homily – March 22

John 3:14-21

I was reading the story was of a young woman growing up in a very dysfunctional family of twisted relationships. It didn’t help matters that the family belonged to a very strict religious sect. Talking about her life and the things that were going on in her life she made this amazing statement. “My life is an embarrassment of blessings.” Those words stuck with me ever since. My life is an embarrassment of blessings.

If we think about it, each one of us here can say these words, “my life is an embarrassment of blessings”. No matter what personal struggles we may be facing, we are a blessed people. Consider our gift of sight, our gift of speech and hearing, our gift of mobility, our gift of health, our gift of family and friends, our gift of employment or career, especially our the gift of faith.

We are all blest; we are all gifted by our God who is rich in mercy. We are blest by a God who so loved the world He sent His Son to the world not to condemn or punish but to save the world through His passion death and resurrection. We are blest by God, Who before the world began chose us in Christ to be His adopted sons and daughters.

In one of his letters St. Paul asked his readers, “What have you that you have not received and if you have received it why do you glory as if you had not received it?” What Paul writes to the Ephesians is true for all of us; “By grace, you have been saved through faith and this is not your own doing, it is a gift from God.” We do not earn gifts, they are freely given. Our lives are an embarrassment of blessings. “For we are what He has made us, created in Christ Jesus for good works.”

The gifts with which we are all blessed were given for good works and these good works are the necessary consequence and outcome our new life in Christ. These good works are the fruit of a faith that is professed with our lips and lived in our lives. We pray at every Mass, “may we live this Mass outside these walls in the lives we live, the work we do and the service we give” Faith without good works is dead.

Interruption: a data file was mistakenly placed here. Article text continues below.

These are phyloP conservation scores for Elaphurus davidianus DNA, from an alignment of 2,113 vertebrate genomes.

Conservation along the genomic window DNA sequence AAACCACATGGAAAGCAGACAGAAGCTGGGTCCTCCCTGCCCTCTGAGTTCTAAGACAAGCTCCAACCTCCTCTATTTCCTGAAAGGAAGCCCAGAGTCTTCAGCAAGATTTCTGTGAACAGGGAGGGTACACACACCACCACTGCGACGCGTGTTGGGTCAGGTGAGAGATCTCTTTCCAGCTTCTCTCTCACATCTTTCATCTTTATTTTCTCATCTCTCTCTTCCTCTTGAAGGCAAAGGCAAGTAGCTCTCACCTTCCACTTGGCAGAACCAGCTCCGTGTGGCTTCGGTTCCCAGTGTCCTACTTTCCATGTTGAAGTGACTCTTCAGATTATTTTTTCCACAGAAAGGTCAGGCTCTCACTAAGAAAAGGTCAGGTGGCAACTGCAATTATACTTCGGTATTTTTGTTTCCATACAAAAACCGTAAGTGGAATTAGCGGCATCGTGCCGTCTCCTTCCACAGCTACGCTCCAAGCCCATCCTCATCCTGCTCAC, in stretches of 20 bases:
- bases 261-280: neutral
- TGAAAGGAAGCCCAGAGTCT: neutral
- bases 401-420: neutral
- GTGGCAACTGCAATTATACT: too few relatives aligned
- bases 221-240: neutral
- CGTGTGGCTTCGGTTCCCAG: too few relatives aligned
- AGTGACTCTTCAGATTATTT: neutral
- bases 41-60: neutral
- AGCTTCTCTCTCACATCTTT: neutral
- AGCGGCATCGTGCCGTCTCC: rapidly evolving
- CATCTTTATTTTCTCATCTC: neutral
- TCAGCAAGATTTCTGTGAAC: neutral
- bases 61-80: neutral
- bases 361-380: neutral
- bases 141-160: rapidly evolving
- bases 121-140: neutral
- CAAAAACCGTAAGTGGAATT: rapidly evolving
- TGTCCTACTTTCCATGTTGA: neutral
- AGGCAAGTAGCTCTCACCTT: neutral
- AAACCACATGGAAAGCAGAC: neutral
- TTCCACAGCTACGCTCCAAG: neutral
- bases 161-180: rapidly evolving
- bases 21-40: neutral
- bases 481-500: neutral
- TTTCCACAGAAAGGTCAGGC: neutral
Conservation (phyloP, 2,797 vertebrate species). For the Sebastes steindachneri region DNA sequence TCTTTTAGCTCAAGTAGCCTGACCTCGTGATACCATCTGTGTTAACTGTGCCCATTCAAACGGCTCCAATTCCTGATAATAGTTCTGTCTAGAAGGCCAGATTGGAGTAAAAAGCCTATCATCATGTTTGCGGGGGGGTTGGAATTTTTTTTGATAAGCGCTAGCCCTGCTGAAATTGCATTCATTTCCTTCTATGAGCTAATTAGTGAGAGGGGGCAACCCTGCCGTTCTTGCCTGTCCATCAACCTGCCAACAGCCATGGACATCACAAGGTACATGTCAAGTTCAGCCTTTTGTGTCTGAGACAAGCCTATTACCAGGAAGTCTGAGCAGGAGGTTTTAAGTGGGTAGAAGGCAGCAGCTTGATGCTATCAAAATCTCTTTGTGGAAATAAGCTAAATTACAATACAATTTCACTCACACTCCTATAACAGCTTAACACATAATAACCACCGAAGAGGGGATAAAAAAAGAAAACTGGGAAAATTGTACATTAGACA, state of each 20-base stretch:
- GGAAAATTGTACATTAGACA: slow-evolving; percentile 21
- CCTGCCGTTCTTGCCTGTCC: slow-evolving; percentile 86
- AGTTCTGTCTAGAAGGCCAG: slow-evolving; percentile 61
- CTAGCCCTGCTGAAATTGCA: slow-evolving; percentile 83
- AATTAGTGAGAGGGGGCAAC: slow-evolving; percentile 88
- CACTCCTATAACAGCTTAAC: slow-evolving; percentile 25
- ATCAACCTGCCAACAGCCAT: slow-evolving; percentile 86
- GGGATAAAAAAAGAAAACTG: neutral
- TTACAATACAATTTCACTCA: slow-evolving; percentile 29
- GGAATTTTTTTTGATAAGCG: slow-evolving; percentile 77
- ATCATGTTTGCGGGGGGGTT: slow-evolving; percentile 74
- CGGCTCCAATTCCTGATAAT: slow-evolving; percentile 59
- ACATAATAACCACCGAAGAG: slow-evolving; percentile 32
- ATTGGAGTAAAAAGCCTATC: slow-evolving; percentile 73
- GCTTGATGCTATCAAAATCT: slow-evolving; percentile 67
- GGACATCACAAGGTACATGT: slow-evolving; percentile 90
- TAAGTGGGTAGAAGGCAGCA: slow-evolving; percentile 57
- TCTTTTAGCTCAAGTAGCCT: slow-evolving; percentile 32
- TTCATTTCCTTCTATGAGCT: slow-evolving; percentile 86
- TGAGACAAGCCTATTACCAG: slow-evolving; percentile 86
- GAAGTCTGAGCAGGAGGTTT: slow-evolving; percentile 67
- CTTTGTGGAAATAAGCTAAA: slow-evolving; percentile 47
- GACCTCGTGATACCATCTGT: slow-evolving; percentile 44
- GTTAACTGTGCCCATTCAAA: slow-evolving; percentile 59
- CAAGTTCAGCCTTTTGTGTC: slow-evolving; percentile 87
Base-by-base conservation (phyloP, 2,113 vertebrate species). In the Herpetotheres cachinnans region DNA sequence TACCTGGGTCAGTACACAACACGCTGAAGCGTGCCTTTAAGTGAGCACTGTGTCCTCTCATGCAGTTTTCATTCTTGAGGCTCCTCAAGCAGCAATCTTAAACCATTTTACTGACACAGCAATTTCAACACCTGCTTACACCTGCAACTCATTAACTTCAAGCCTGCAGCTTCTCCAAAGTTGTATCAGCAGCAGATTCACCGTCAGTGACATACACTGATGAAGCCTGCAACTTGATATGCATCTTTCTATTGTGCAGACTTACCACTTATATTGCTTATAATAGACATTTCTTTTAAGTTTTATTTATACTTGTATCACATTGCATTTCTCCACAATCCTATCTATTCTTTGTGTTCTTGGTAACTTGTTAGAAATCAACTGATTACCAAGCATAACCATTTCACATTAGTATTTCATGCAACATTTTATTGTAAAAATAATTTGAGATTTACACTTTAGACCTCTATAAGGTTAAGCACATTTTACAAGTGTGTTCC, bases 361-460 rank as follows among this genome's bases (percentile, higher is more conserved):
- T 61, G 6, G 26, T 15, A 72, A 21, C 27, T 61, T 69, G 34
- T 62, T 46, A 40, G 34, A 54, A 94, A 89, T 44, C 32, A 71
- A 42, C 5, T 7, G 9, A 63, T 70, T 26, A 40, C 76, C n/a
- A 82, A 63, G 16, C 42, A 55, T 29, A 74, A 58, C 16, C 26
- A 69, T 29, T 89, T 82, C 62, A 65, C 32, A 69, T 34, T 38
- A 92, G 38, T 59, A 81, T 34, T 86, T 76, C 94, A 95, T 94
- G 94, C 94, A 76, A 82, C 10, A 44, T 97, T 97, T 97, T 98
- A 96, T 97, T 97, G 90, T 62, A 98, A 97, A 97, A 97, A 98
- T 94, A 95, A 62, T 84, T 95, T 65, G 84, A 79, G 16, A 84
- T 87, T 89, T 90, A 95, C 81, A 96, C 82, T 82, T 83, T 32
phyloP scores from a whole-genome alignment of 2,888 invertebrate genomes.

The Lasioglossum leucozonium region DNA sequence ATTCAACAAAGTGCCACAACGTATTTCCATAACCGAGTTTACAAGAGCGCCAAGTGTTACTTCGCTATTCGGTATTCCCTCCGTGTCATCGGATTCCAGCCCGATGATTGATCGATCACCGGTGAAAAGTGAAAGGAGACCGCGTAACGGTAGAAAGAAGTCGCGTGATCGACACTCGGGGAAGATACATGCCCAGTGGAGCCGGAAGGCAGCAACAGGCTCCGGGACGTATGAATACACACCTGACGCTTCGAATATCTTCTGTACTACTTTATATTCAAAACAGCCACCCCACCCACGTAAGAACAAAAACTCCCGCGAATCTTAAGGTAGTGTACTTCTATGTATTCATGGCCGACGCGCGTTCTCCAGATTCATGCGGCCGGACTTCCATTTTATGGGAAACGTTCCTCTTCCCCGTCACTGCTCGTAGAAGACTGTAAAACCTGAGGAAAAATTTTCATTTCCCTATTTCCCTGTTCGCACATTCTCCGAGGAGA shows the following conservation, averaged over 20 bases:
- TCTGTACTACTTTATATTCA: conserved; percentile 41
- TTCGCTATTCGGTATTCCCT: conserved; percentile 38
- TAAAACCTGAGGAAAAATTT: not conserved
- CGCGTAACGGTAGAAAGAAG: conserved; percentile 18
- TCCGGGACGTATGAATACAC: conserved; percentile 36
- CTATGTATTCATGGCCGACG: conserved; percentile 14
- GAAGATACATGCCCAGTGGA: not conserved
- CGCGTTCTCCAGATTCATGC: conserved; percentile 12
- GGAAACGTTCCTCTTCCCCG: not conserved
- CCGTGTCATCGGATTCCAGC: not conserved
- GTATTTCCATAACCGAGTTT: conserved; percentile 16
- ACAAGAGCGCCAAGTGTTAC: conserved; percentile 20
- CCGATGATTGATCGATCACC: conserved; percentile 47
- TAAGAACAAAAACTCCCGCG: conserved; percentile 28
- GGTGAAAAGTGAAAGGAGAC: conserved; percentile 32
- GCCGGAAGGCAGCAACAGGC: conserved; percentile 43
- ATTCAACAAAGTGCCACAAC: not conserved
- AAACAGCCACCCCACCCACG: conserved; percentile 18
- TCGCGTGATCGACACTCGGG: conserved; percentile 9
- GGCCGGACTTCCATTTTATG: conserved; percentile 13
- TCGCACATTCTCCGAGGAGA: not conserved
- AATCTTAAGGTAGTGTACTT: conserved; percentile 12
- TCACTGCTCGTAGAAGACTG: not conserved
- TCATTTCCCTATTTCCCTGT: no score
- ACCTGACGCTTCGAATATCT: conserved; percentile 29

One of the good works that will challenge us is this year’s Share Life Appeal. If you are on our mailing list you have already received a letter from Archbishop Collins inviting you to be part of this year’s Appeal. The theme of this year’s appeal “you can work wonders” fits so well into today’s second reading which reminds us we, gifted people that we are, are created for good works.

Share Life supports 33 agencies and grants 10 others, assisting over ¼ of a million people in the Archdiocese. At the end of the Mass Maggie O’Rourke a staff member of Rosalie Hall will tell you of the work she is able to do because of your support for Share Life. With your help she can work wonders.

Our lives are an embarrassment of blessings. A great blessing that is ours is the life we share with the Risen Christ, a life Christ shares with us through His passion, death and resurrection. As we continue to celebrate this Mass we can pray for ourselves and for each other that we come to appreciate how blessed we are and in supporting Share Life may we all work wonders.